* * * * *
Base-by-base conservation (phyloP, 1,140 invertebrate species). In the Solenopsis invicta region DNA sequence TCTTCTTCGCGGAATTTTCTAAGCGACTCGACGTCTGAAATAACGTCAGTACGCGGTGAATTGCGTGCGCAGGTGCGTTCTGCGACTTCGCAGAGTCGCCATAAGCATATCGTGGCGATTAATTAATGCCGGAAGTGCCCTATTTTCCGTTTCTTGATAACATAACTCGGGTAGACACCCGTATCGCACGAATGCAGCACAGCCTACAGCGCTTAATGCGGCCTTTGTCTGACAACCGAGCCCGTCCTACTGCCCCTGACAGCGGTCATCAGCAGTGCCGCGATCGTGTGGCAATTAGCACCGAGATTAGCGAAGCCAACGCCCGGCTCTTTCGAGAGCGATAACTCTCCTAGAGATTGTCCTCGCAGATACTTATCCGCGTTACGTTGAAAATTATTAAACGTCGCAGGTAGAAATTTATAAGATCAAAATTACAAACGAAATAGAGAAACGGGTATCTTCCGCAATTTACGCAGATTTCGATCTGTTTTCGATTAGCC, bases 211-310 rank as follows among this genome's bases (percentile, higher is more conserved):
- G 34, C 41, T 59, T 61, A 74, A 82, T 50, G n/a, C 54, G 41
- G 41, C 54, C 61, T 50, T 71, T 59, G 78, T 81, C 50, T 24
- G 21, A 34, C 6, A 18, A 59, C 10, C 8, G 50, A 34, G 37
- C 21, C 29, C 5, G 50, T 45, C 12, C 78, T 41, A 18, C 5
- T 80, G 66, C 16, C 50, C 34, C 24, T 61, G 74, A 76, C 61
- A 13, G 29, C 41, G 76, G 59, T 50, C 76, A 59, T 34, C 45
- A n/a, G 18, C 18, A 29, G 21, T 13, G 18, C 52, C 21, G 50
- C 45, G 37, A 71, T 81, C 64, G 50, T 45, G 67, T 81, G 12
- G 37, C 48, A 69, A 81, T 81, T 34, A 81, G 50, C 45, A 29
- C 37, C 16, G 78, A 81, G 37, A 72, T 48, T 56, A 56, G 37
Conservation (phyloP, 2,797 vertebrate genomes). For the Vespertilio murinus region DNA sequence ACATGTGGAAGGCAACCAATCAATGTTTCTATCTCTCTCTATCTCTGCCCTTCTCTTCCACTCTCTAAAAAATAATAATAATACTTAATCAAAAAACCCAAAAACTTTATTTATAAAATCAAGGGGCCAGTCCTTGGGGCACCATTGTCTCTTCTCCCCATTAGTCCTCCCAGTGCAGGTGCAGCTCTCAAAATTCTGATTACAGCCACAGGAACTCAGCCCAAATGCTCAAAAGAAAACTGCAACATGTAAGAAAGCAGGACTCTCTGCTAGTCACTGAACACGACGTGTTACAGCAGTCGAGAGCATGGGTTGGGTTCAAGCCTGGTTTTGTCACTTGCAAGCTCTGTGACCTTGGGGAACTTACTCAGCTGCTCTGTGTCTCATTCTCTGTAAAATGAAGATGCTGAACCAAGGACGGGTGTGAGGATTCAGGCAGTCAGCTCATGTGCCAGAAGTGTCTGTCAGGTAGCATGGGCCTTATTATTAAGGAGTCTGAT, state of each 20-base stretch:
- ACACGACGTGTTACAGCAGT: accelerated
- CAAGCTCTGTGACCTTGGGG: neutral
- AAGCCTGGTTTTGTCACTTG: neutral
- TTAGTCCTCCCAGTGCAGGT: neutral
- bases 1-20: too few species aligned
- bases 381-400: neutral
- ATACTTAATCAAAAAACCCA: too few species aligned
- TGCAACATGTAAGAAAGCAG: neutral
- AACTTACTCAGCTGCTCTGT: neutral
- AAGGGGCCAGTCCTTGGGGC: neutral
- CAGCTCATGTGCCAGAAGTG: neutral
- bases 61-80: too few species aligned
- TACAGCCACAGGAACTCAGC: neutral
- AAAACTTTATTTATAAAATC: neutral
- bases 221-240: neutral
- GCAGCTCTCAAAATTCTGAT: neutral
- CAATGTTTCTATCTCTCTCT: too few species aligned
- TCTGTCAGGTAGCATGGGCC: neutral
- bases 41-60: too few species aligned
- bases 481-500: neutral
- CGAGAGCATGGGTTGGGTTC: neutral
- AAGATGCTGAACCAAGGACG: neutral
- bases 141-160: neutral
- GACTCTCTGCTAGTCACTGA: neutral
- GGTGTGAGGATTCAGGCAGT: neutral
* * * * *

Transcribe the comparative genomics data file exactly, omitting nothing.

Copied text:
Base-by-base conservation (phyloP, 1,140 invertebrate species). In the Solenopsis invicta region DNA sequence TCTTCTTCGCGGAATTTTCTAAGCGACTCGACGTCTGAAATAACGTCAGTACGCGGTGAATTGCGTGCGCAGGTGCGTTCTGCGACTTCGCAGAGTCGCCATAAGCATATCGTGGCGATTAATTAATGCCGGAAGTGCCCTATTTTCCGTTTCTTGATAACATAACTCGGGTAGACACCCGTATCGCACGAATGCAGCACAGCCTACAGCGCTTAATGCGGCCTTTGTCTGACAACCGAGCCCGTCCTACTGCCCCTGACAGCGGTCATCAGCAGTGCCGCGATCGTGTGGCAATTAGCACCGAGATTAGCGAAGCCAACGCCCGGCTCTTTCGAGAGCGATAACTCTCCTAGAGATTGTCCTCGCAGATACTTATCCGCGTTACGTTGAAAATTATTAAACGTCGCAGGTAGAAATTTATAAGATCAAAATTACAAACGAAATAGAGAAACGGGTATCTTCCGCAATTTACGCAGATTTCGATCTGTTTTCGATTAGCC, bases 211-310 rank as follows among this genome's bases (percentile, higher is more conserved):
- G 34, C 41, T 59, T 61, A 74, A 82, T 50, G n/a, C 54, G 41
- G 41, C 54, C 61, T 50, T 71, T 59, G 78, T 81, C 50, T 24
- G 21, A 34, C 6, A 18, A 59, C 10, C 8, G 50, A 34, G 37
- C 21, C 29, C 5, G 50, T 45, C 12, C 78, T 41, A 18, C 5
- T 80, G 66, C 16, C 50, C 34, C 24, T 61, G 74, A 76, C 61
- A 13, G 29, C 41, G 76, G 59, T 50, C 76, A 59, T 34, C 45
- A n/a, G 18, C 18, A 29, G 21, T 13, G 18, C 52, C 21, G 50
- C 45, G 37, A 71, T 81, C 64, G 50, T 45, G 67, T 81, G 12
- G 37, C 48, A 69, A 81, T 81, T 34, A 81, G 50, C 45, A 29
- C 37, C 16, G 78, A 81, G 37, A 72, T 48, T 56, A 56, G 37
Conservation (phyloP, 2,797 vertebrate genomes). For the Vespertilio murinus region DNA sequence ACATGTGGAAGGCAACCAATCAATGTTTCTATCTCTCTCTATCTCTGCCCTTCTCTTCCACTCTCTAAAAAATAATAATAATACTTAATCAAAAAACCCAAAAACTTTATTTATAAAATCAAGGGGCCAGTCCTTGGGGCACCATTGTCTCTTCTCCCCATTAGTCCTCCCAGTGCAGGTGCAGCTCTCAAAATTCTGATTACAGCCACAGGAACTCAGCCCAAATGCTCAAAAGAAAACTGCAACATGTAAGAAAGCAGGACTCTCTGCTAGTCACTGAACACGACGTGTTACAGCAGTCGAGAGCATGGGTTGGGTTCAAGCCTGGTTTTGTCACTTGCAAGCTCTGTGACCTTGGGGAACTTACTCAGCTGCTCTGTGTCTCATTCTCTGTAAAATGAAGATGCTGAACCAAGGACGGGTGTGAGGATTCAGGCAGTCAGCTCATGTGCCAGAAGTGTCTGTCAGGTAGCATGGGCCTTATTATTAAGGAGTCTGAT, state of each 20-base stretch:
- ACACGACGTGTTACAGCAGT: accelerated
- CAAGCTCTGTGACCTTGGGG: neutral
- AAGCCTGGTTTTGTCACTTG: neutral
- TTAGTCCTCCCAGTGCAGGT: neutral
- bases 1-20: too few species aligned
- bases 381-400: neutral
- ATACTTAATCAAAAAACCCA: too few species aligned
- TGCAACATGTAAGAAAGCAG: neutral
- AACTTACTCAGCTGCTCTGT: neutral
- AAGGGGCCAGTCCTTGGGGC: neutral
- CAGCTCATGTGCCAGAAGTG: neutral
- bases 61-80: too few species aligned
- TACAGCCACAGGAACTCAGC: neutral
- AAAACTTTATTTATAAAATC: neutral
- bases 221-240: neutral
- GCAGCTCTCAAAATTCTGAT: neutral
- CAATGTTTCTATCTCTCTCT: too few species aligned
- TCTGTCAGGTAGCATGGGCC: neutral
- bases 41-60: too few species aligned
- bases 481-500: neutral
- CGAGAGCATGGGTTGGGTTC: neutral
- AAGATGCTGAACCAAGGACG: neutral
- bases 141-160: neutral
- GACTCTCTGCTAGTCACTGA: neutral
- GGTGTGAGGATTCAGGCAGT: neutral